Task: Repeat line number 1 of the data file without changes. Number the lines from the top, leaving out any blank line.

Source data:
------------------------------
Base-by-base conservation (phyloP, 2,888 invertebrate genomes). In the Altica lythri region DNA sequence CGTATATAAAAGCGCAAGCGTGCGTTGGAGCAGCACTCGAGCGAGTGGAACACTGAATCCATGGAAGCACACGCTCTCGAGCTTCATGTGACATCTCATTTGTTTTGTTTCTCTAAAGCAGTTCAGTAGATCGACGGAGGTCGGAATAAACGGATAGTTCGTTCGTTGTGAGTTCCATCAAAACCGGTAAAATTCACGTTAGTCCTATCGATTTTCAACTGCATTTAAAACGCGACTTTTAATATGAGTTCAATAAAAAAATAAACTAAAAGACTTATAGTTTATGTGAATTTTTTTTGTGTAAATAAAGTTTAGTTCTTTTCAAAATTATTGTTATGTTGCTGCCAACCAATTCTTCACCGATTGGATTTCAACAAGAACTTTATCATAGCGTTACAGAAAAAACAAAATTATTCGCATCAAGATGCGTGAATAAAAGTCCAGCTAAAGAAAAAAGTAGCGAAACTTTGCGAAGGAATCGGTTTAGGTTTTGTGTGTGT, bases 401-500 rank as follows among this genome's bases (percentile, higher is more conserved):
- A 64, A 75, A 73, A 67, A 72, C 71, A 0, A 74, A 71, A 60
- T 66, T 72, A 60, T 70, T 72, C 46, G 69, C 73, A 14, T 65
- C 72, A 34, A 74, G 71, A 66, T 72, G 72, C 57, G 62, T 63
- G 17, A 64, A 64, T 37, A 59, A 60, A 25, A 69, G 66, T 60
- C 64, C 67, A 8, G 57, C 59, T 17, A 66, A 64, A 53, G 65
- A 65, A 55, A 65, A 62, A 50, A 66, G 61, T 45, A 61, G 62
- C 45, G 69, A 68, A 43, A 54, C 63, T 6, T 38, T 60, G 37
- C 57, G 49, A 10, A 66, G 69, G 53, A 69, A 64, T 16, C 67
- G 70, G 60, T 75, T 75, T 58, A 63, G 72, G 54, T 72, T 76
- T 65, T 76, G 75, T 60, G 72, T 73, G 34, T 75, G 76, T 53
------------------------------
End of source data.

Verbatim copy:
Base-by-base conservation (phyloP, 2,888 invertebrate genomes). In the Altica lythri region DNA sequence CGTATATAAAAGCGCAAGCGTGCGTTGGAGCAGCACTCGAGCGAGTGGAACACTGAATCCATGGAAGCACACGCTCTCGAGCTTCATGTGACATCTCATTTGTTTTGTTTCTCTAAAGCAGTTCAGTAGATCGACGGAGGTCGGAATAAACGGATAGTTCGTTCGTTGTGAGTTCCATCAAAACCGGTAAAATTCACGTTAGTCCTATCGATTTTCAACTGCATTTAAAACGCGACTTTTAATATGAGTTCAATAAAAAAATAAACTAAAAGACTTATAGTTTATGTGAATTTTTTTTGTGTAAATAAAGTTTAGTTCTTTTCAAAATTATTGTTATGTTGCTGCCAACCAATTCTTCACCGATTGGATTTCAACAAGAACTTTATCATAGCGTTACAGAAAAAACAAAATTATTCGCATCAAGATGCGTGAATAAAAGTCCAGCTAAAGAAAAAAGTAGCGAAACTTTGCGAAGGAATCGGTTTAGGTTTTGTGTGTGT, bases 401-500 rank as follows among this genome's bases (percentile, higher is more conserved):